Background A 2009 survey of adult men in South Africa found that 27.6% reported ever having perpetrated rape. The majority reported first perpetrating rape before age 20. Intimate-partner violence and rape are associated with HIV. We assessed the prevalence and predictors of reported rape perpetration among in-school, adolescent males at baseline of a cluster-randomised trial.
Methods Grade-nine males at 46 secondary schools in Cape Town and Port Elizabeth townships completed a confidential, self-administered questionnaire on touchscreen mobile phones. The questionnaire assessed structural/demographic, psychosocial, lifestyle, and behavioural/relationship factors, and reported rape perpetration. Multiple logistic regression models were used to identify factors associated with reported rape perpetration, adjusting for school-level clustering and more distal variables in the conceptual framework.
Results A total of 1991 boys were enrolled (median age 16 years, 95.6% Xhosa-speaking). Of these, 342 (17.2%) reported ever having perpetrated rape. Factors associated with reported rape perpetration were older age (AOR = 1.14, 95% CI = 1.01–1.29), having a father with no secondary education (AOR = 1.42, 95% CI = 1.01–1.99), living with one’s father (AOR = 1.37, 95% CI = 1.01–1.86), having been traditionally circumcised (AOR = 2.22, 95% CI = 1.21–4.09), male-dominant gender norms (OR = 1.33, 95% CI = 1.05–1.68), harmful alcohol use (AOR = 2.02, 95% CI = 1.41–2.90), having had sex while drunk in the last year (OR = 1.86, 95% CI = 1.26–2.76), and having ever perpetrated physical violence against a partner (OR = 2.80, 95% CI = 1.93–4.07). Rape perpetration was also associated with low self-efficacy to prevent HIV (OR = 2.52, 95% CI = 1.77–3.57), more stigmatising attitudes towards people living with HIV (AOR = 1.44, 95% CI = 1.17–1.78), having had partner 5+ years younger in the last year (OR = 2.10, 95% CI = 1.24–3.55), self-reporting having been tricked or raped during one’s first sex (AOR = 1.91, 95% CI = 1.10–3.32), and depressive symptoms (OR = 2.91, 95% CI = 2.09–4.05),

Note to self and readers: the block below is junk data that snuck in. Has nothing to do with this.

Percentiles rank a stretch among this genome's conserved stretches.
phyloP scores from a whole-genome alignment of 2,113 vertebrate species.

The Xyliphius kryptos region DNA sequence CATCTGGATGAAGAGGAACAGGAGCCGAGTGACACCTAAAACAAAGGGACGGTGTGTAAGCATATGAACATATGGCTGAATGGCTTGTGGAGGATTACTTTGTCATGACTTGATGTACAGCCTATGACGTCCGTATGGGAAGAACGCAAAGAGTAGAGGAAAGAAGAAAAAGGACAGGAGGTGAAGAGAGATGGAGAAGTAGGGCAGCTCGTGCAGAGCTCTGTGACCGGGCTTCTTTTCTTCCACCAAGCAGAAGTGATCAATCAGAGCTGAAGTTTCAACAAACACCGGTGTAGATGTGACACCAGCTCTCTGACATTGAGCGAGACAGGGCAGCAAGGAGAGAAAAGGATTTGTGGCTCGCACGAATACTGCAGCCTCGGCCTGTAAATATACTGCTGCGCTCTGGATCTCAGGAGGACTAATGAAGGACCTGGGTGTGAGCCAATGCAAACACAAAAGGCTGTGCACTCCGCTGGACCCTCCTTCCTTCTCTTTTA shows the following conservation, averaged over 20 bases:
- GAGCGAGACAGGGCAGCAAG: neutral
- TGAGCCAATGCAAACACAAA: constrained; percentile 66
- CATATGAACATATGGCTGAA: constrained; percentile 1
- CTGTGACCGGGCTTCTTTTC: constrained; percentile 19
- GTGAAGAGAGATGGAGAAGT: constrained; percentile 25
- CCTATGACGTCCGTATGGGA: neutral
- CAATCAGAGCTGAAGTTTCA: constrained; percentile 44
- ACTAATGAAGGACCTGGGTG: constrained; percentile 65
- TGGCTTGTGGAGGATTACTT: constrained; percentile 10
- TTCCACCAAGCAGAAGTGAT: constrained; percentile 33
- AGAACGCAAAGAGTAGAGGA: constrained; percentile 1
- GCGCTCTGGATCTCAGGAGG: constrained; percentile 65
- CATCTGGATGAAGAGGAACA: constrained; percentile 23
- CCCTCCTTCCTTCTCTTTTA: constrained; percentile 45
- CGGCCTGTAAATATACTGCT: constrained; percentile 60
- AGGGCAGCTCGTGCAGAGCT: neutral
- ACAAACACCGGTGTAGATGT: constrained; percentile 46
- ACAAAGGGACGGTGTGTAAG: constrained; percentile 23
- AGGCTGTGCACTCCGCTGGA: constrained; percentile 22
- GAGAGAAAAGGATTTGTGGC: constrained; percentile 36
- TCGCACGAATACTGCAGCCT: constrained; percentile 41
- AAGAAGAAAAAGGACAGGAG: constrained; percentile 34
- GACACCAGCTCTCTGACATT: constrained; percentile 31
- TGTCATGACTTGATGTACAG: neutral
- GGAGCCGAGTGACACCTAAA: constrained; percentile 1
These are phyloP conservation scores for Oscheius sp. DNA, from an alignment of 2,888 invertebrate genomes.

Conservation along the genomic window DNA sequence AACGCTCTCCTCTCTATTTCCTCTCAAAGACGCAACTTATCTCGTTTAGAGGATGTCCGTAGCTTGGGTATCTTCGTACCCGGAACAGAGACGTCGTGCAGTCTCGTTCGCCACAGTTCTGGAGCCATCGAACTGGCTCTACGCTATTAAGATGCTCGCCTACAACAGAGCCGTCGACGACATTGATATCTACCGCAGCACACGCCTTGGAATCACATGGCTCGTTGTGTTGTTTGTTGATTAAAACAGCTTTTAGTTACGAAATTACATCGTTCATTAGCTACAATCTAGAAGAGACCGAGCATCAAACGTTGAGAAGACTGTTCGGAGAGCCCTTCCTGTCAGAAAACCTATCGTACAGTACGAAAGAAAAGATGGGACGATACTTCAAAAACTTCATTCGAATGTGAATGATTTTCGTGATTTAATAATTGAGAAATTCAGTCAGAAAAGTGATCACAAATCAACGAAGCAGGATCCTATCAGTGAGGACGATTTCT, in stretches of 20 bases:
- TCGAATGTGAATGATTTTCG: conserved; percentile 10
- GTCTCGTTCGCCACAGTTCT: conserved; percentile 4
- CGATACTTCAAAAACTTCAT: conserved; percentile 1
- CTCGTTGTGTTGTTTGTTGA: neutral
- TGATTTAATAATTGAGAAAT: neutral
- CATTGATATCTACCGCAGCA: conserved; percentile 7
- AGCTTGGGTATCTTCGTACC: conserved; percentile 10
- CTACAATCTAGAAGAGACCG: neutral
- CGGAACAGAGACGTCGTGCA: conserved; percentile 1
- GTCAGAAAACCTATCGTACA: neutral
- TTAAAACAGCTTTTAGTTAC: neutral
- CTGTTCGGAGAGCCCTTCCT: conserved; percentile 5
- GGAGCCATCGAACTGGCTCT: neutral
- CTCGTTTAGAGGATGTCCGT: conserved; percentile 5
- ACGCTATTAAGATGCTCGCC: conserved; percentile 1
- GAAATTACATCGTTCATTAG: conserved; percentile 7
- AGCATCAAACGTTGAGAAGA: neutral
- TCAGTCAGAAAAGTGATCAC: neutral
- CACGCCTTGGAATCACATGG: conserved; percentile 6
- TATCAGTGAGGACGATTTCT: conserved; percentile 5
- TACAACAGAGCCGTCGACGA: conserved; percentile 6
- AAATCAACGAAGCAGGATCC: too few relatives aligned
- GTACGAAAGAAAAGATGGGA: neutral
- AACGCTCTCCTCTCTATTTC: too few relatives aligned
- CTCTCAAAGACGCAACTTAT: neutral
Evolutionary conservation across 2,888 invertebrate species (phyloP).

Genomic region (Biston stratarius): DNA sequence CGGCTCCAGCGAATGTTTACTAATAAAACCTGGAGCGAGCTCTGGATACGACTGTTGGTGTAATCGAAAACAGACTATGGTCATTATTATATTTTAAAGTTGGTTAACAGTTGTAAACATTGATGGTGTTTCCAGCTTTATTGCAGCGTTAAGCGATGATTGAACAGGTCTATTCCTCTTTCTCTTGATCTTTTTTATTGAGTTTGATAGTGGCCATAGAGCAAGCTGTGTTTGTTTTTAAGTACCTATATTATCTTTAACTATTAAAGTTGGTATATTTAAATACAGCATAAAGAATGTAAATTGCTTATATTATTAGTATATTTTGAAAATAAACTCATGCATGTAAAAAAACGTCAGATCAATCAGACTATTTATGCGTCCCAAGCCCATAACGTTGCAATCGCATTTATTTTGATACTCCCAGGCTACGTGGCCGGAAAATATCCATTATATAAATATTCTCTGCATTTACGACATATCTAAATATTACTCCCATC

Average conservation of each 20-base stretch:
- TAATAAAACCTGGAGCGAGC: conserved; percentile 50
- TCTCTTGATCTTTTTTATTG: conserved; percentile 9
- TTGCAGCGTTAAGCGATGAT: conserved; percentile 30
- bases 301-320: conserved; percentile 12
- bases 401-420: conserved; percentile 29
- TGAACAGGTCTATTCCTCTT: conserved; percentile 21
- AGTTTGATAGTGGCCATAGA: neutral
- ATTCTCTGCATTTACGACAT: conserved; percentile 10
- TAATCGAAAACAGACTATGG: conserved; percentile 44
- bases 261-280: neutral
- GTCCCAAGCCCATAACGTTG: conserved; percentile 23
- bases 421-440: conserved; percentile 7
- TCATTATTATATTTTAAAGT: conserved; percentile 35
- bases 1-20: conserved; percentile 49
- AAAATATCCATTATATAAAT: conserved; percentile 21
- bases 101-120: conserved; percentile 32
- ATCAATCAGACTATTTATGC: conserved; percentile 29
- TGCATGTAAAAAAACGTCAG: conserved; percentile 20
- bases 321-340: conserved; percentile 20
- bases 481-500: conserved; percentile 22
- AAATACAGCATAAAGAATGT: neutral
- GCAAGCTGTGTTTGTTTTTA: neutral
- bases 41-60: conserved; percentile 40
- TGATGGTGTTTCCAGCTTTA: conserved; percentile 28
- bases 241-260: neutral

Conclusion Rape perpetration is prevalent among school-going adolescent males. Development and evaluation of interventions addressing stereotypical/traditional masculine norms and behaviours and relevant structural/psychosocial factors is paramount in reducing rape perpetration. Further research should investigate the potential association between traditional Xhosa circumcision and rape perpetration.
- South Africa
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